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'It was eye-opening': Community reflects on homelessness crisis 1 year after Camp Hope dissolved


Over 100 people called Camp Hope in Regina’s Core Community Park, ‘Home’ for more than a month in fall of 2021.

Alysia Johnson of Rally Around Homelessness reflected on the year since the tent city was taken down.

“It was eye-opening for the community,” she said. “The community is more organized and passionate today and we really are willing to stick our necks out and come to the table.”

At a hot stove session at the Regina Public Library Thursday afternoon, community members and advocates joined together to mark the one-year anniversary. Stories from the days of the camp, as well as questions about ongoing progress were shared.

“In my mind, I prepared for seven or eight people,” said Johnson. “To see a room full people, with great questions, comments, and a high-level of engagement was really inspiring to me.”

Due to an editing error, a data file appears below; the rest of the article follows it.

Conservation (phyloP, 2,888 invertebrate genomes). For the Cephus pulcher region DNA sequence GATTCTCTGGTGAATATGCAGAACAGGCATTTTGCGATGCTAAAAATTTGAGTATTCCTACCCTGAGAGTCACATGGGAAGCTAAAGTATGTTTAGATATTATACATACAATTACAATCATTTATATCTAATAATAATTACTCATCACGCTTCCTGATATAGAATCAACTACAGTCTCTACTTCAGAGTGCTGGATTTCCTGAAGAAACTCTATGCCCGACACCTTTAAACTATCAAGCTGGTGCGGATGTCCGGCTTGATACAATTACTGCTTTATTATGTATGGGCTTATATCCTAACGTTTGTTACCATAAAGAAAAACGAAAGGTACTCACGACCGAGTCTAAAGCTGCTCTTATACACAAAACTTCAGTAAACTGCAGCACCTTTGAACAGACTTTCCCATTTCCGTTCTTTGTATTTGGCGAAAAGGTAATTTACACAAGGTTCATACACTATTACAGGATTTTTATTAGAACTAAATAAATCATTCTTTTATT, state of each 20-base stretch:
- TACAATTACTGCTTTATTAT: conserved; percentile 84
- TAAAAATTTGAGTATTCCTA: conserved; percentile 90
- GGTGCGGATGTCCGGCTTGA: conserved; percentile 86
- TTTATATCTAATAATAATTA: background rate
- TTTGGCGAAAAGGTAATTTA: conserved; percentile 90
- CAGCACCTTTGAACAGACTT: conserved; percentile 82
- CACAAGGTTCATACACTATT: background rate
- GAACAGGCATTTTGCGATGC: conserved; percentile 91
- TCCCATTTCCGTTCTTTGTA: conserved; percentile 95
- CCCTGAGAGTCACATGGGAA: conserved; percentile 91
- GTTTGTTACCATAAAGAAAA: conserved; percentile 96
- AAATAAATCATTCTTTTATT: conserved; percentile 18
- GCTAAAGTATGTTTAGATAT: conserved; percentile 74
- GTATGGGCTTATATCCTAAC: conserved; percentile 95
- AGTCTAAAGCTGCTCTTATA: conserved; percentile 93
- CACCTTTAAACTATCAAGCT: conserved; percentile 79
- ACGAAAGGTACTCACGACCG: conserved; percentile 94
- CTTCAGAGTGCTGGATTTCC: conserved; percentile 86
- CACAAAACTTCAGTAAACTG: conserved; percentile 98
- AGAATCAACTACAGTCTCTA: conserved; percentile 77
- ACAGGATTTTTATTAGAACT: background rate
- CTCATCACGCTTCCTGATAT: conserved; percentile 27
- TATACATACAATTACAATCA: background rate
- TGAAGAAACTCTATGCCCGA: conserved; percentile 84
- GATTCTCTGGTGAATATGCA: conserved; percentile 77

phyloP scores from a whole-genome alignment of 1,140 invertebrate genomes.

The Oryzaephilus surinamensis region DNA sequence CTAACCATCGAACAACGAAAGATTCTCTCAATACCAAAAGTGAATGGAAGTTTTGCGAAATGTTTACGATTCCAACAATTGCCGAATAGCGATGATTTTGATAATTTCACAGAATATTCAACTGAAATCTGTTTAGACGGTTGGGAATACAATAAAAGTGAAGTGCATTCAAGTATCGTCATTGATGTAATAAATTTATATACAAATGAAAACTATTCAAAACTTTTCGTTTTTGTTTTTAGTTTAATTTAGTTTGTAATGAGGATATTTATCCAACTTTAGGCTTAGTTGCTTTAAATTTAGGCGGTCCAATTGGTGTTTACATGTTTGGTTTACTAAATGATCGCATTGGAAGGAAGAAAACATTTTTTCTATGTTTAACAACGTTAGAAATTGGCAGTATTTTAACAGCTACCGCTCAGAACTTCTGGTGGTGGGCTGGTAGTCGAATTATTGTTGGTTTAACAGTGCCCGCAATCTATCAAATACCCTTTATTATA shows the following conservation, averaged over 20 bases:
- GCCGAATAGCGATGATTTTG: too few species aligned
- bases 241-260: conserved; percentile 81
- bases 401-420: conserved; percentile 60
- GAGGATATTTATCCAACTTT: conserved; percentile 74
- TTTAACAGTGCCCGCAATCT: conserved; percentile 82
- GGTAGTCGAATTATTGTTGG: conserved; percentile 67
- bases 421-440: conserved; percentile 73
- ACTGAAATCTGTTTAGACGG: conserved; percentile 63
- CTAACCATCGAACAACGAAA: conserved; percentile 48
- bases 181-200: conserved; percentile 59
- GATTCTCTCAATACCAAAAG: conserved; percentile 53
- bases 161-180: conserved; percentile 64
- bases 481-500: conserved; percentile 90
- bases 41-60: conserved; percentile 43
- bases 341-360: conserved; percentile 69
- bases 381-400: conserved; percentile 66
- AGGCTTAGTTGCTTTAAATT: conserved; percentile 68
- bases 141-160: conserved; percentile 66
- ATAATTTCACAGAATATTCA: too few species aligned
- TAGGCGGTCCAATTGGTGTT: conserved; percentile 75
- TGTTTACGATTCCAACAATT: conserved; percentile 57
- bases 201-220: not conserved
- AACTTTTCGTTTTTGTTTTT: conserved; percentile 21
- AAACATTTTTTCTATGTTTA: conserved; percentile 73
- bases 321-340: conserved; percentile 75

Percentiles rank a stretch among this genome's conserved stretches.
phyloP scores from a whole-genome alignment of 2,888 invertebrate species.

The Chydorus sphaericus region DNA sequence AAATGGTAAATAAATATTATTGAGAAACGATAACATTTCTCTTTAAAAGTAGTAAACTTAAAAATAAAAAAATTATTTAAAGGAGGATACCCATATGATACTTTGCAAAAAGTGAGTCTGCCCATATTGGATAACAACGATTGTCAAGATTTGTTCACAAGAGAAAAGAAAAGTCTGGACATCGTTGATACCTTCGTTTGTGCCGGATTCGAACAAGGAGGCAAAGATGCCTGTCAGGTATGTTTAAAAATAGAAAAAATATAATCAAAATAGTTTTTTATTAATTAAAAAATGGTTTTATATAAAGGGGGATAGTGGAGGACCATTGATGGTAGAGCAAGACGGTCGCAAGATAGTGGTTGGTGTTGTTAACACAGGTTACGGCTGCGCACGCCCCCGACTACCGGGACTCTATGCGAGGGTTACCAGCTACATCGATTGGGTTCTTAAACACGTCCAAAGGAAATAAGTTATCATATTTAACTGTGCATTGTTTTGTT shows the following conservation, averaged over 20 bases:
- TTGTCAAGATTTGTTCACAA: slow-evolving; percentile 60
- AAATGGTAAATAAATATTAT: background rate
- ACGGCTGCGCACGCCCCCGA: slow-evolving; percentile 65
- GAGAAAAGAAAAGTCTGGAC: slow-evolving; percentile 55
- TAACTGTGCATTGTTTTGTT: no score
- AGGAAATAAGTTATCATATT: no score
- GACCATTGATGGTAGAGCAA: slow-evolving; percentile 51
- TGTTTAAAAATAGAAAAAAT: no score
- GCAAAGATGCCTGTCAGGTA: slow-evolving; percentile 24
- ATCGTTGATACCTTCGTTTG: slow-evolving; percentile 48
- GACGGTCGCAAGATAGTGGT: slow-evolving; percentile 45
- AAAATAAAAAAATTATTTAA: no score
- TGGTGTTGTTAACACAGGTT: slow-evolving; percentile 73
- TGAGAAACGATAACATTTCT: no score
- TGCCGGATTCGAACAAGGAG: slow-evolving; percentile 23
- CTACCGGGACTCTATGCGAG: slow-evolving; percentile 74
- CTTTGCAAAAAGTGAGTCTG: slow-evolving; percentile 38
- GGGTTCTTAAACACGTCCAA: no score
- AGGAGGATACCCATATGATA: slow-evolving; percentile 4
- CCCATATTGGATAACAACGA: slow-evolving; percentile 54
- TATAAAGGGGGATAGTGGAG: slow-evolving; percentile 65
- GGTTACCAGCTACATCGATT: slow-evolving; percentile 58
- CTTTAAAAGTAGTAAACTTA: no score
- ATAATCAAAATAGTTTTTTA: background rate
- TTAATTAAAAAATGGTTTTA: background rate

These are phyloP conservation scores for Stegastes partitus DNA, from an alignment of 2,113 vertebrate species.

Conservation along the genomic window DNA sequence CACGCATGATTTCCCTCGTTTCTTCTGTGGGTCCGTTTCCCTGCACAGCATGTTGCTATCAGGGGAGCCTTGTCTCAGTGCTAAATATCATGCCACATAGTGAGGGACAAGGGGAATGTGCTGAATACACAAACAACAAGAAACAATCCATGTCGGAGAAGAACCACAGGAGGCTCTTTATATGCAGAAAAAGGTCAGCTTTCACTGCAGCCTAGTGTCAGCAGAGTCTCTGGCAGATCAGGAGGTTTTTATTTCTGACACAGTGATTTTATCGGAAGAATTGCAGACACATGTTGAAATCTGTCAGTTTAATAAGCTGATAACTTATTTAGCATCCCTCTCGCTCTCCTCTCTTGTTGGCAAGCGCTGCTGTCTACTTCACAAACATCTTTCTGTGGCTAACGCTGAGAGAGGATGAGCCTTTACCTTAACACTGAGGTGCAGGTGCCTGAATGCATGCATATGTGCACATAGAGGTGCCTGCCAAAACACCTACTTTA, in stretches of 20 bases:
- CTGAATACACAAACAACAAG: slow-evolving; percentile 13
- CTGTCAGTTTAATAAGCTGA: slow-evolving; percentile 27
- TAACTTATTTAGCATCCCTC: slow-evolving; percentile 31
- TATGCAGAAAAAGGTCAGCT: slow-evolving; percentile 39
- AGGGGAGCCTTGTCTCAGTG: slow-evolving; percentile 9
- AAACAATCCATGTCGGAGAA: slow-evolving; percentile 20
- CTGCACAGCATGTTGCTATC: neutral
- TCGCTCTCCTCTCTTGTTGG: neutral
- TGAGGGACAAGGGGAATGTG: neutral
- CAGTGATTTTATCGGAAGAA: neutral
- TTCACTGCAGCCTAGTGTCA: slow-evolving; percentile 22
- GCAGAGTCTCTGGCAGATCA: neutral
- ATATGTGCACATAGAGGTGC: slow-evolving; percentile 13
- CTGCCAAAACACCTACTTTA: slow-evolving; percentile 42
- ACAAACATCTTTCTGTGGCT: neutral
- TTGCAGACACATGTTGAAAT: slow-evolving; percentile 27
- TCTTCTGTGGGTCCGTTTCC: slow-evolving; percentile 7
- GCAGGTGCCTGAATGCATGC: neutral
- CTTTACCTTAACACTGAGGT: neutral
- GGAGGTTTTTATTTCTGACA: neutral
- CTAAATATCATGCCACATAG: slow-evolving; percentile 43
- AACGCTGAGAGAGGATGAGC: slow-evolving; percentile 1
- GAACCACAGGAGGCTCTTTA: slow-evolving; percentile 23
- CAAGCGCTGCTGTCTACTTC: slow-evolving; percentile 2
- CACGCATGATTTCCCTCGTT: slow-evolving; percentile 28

Marc Spooner moderated the event. He said it’s important to look back on the events of a year ago so we can move forward.

“As a community, we allowed the need for a camp where homeless people had nowhere else to go but a park in a tent,” said Spooner. “That’s a real failure.”

Spooner wanted to be a part of the solution, no matter the cost.

“[The camp] was a real wake-up call to the community,” he said. “It doesn’t matter to me what part of my taxes are paying for it, I want to get together and do what is right.”

On Wednesday, the City of Regina announced new federal funding for rapid housing initiatives. Pending approval for their proposal, new units could be available in late 2024.

“In the last year, there were 333 affordable housing units added. That’s a huge improvement,” said Mayor Sandra Masters. “We’re making progress on affordable housing and clearly, work needs to continue.”

However, given all the work by advocates this past year, Johnson said there is still a long way to go.

“I knew the day the camp shut down, the work was just starting,” she said. “Today, I’m just thinking about how we as a community learn, not forget and how do we keep the conversations going that are important and worth having in order to save lives.”

Up next in her efforts, is the public city budget discussions. Johnson said she will be in attendance with numerous other advocates to pitch their solution to end the growing crisis.

“We need to rationalize why solving homelessness in our community is the right thing to do,” she said. “We have all the heart and the hard workers here that are ready to step up.” Top Stories

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